There were 30 days in which to file an appeal on the Air-India tragedy. Indeed, the 30 days have passed. This House instructed the government to call a public inquiry.

Will the Prime Minister respect this House and call the public inquiry now?

Air-IndiaOral Question Period

2:35 p.m.

LaSalle—Émard Québec

Liberal

Paul Martin LiberalPrime Minister

Mr. Speaker, the bombing of Air-India flight 182 was one of the great terrorist actions and one of the worst tragedies in Canadian history. Our hearts continue to go out to the families even some 20 years later.

The British Columbia attorney general has decided not to appeal. The government's plan, in appointing Mr. Bob Rae to work with the families to seek the answers to the questions the families asked and to elaborate on how the government should approach this issue, continues. Mr. Rae is already actively doing this. We continue to support this initiative.

Democratic ReformOral Question Period

2:35 p.m.

NDP

Jack Layton NDP Toronto—Danforth, ON

Mr. Speaker, the best testimony would be to respect the wishes of the families and this House, and call a public inquiry now.

The problem here is that there is not even any respect for the government's own promises. The member for Ottawa Centre has pointed out today that this government is foot dragging on voting reform.

I ask the Prime Minister, can he tell us why there has been virtually no progress on reforming democracy through voting reform, even though the Prime Minister ran on a platform of fixing the democratic deficit?

Democratic ReformOral Question Period

2:35 p.m.

Ottawa—Vanier Ontario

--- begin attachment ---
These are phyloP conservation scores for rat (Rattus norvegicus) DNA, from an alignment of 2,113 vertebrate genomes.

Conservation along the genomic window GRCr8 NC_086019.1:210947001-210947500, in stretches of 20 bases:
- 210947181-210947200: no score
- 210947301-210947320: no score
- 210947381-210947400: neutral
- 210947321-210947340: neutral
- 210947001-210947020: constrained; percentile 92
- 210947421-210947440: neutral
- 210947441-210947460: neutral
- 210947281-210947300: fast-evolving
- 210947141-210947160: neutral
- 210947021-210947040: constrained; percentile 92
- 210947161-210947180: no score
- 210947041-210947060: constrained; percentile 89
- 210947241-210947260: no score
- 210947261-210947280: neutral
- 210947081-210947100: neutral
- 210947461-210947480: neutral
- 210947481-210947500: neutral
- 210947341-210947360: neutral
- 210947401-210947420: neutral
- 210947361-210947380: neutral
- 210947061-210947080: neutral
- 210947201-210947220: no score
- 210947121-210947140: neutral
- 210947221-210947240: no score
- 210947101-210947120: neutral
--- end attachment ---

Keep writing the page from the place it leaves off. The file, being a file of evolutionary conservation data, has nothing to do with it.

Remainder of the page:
Liberal

Mauril Bélanger LiberalDeputy Leader of the Government in the House of Commons

Mr. Speaker, the government is following the wishes of the House in this matter.

In the Speech from the Throne, as amended, there was a call for a committee of the House to prepare suggestions for the government on the method of consulting widely with Canadians on the matter of democratic renewal, including electoral reform. The government is waiting for the report of that committee. It will certainly take it under advisement when it receives it.

JusticeOral Question Period

2:35 p.m.

Conservative

Peter Van Loan Conservative York—Simcoe, ON

Mr. Speaker, the former director general of the Liberal Party has admitted that he was involved in the process of selecting judges by confirming candidates' allegiance to the Liberal Party. Yesterday, the Minister of Justice said he did not need to take any action because we already had the Gomery inquiry. The minister is well aware that Justice Gomery does not have the authority to investigate political interference in the process of appointing judges.

When is the Prime Minister going to take this scandal seriously and demand an inquiry?

JusticeOral Question Period

2:35 p.m.

Kings—Hants Nova Scotia

Liberal

Scott Brison LiberalMinister of Public Works and Government Services

Mr. Speaker, let me quote directly from Justice Gomery's mandate:

--to investigate and report on questions raised, directly or indirectly, by Chapters 3 and 4 of the November 2003 Report of the Auditor General of Canada to the House of Commons with regard to the sponsorship program and advertising activities of the Government of Canada...to make any recommendations...to prevent mismanagement of sponsorship programs or advertising activities in the future--

That is a very broad mandate. Justice Gomery has the mandate to get to the truth for Canadians. The only reason that Conservative Party members are questioning Justice Gomery's mandate recently is because they want to discredit Justice Gomery's work. They fear that his report will demonstrate to Canadians that our Prime Minister has acted honourably.